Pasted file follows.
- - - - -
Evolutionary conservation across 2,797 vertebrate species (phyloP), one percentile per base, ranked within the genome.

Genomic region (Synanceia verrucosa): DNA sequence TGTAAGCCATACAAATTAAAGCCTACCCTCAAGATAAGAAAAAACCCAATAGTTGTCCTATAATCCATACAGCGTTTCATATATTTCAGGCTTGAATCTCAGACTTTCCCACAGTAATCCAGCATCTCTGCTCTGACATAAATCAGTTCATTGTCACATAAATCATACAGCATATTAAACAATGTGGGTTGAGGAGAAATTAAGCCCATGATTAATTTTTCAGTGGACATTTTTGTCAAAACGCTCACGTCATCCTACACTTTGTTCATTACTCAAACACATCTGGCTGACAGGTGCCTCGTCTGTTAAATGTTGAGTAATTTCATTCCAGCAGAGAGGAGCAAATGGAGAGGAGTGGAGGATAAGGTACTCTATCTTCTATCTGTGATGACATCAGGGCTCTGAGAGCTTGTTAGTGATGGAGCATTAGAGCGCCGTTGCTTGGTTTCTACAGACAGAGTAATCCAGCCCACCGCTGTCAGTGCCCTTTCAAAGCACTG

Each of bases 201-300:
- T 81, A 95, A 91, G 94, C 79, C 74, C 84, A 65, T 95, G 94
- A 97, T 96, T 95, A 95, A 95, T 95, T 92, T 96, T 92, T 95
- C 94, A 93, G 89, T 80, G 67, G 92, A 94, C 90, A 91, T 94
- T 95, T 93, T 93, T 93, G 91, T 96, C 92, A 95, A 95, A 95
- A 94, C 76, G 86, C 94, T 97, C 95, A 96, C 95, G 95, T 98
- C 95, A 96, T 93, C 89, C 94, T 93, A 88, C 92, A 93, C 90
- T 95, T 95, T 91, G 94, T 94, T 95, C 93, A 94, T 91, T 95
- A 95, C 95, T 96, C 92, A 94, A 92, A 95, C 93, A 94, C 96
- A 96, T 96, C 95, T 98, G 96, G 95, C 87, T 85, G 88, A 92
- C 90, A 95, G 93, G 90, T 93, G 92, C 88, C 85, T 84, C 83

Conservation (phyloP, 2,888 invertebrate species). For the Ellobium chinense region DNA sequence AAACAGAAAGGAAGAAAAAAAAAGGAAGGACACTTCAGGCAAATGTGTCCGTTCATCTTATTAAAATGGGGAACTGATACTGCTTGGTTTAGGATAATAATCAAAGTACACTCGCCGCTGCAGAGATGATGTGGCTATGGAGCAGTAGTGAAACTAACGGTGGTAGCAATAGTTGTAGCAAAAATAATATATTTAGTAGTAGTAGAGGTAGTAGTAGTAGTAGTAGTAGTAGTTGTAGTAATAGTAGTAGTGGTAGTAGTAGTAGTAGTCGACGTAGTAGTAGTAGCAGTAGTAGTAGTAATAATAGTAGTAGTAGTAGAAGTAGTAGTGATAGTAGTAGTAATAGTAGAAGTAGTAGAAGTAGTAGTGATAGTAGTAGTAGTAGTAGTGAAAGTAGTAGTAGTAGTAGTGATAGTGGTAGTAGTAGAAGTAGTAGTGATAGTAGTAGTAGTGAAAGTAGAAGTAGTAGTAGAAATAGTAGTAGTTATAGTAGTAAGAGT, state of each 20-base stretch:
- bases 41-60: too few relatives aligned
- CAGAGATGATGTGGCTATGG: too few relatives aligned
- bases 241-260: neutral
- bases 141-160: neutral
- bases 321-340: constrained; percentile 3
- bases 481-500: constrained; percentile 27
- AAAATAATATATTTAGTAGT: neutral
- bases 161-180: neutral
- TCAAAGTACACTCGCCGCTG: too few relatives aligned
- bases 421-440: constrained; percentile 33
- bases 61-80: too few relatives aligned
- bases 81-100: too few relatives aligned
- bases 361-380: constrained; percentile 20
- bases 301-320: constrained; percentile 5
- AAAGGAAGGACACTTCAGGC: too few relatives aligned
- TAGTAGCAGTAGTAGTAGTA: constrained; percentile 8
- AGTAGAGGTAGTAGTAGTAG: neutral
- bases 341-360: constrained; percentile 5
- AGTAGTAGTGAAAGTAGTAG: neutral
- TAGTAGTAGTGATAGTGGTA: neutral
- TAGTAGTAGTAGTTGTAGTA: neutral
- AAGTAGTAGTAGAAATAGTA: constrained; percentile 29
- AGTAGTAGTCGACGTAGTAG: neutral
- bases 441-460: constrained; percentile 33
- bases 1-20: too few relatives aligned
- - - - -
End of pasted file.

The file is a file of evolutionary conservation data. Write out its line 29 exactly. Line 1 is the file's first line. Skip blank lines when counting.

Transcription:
- AAAGGAAGGACACTTCAGGC: too few relatives aligned